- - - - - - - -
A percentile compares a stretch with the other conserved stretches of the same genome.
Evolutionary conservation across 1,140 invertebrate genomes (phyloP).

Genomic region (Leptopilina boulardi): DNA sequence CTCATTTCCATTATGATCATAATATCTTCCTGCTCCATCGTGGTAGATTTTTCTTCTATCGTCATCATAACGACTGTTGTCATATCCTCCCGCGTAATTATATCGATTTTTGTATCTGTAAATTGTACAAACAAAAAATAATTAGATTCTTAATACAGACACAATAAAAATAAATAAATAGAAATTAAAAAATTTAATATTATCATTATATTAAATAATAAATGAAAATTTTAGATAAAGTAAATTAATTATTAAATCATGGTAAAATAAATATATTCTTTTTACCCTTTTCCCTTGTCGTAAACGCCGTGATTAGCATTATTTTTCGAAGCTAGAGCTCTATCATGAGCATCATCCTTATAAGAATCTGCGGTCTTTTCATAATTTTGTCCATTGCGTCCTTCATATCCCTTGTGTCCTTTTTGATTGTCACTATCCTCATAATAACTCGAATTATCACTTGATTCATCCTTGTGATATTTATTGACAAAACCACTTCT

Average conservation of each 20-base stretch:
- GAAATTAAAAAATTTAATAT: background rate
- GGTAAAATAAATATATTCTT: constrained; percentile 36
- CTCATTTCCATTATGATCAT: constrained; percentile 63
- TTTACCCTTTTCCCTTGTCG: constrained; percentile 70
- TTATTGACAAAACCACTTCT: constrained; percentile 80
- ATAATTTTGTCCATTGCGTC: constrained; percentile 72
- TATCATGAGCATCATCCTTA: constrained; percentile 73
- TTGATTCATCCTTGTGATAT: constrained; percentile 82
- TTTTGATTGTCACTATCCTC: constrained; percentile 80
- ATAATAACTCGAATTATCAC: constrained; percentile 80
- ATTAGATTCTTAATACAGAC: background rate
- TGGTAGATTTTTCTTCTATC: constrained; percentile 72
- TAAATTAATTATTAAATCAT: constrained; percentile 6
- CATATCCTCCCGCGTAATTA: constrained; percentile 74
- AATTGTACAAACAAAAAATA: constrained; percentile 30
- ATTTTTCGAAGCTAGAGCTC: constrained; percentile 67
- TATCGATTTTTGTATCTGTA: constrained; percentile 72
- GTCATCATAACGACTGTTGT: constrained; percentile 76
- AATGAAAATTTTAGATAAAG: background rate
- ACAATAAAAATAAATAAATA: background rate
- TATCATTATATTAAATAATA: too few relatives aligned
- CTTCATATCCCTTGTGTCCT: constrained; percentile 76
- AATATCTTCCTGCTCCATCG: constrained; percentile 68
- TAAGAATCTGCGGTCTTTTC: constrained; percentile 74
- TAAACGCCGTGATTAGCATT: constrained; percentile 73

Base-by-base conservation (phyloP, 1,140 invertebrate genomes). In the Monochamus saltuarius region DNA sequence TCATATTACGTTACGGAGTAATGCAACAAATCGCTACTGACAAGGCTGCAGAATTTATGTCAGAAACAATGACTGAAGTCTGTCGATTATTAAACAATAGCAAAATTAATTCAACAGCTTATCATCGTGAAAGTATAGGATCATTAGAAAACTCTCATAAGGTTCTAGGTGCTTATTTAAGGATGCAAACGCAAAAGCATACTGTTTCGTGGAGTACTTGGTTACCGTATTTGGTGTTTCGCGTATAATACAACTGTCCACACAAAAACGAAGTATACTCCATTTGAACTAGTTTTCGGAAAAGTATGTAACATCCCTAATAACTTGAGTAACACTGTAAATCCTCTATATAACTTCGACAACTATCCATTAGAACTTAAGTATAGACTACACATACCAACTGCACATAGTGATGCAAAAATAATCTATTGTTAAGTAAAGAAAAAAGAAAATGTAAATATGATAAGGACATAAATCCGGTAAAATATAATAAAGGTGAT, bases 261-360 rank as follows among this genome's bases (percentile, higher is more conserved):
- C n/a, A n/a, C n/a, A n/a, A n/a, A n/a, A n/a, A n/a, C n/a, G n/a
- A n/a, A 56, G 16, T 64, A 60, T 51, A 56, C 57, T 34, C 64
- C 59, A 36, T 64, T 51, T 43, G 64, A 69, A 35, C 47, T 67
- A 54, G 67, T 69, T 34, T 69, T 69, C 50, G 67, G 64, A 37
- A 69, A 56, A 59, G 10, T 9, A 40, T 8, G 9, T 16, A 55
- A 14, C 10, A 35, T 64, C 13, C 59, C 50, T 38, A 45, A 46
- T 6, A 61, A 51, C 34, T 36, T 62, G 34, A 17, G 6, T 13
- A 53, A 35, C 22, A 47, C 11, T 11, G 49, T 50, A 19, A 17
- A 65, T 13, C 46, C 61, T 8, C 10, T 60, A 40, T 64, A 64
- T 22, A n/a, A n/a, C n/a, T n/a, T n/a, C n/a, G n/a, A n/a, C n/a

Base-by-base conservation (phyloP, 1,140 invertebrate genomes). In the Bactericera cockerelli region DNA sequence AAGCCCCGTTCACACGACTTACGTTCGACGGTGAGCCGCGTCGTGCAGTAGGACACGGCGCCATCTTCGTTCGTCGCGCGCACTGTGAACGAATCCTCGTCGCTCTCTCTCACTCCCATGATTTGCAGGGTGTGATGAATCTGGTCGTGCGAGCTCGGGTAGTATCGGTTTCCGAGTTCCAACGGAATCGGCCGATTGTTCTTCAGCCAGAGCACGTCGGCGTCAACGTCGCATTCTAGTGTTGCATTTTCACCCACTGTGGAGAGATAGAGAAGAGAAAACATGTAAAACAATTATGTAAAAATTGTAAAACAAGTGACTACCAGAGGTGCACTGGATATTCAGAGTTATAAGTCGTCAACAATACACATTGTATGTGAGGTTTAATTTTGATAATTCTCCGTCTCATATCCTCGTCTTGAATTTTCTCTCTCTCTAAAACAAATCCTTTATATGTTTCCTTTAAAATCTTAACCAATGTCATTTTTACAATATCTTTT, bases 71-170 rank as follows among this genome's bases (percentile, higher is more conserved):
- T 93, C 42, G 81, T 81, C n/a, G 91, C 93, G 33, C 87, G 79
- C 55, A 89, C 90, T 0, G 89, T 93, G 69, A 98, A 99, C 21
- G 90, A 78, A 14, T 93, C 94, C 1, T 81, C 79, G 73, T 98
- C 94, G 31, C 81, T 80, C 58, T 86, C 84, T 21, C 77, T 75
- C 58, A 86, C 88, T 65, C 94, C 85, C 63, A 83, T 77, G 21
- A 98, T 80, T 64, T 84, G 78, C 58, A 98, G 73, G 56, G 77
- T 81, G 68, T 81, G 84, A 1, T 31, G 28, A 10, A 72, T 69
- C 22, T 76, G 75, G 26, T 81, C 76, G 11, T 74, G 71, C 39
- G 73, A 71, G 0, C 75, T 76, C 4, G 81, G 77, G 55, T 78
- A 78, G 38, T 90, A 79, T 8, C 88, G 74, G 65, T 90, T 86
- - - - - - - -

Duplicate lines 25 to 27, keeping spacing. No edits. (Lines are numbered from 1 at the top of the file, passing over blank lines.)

- TATCATTATATTAAATAATA: too few relatives aligned
- CTTCATATCCCTTGTGTCCT: constrained; percentile 76
- AATATCTTCCTGCTCCATCG: constrained; percentile 68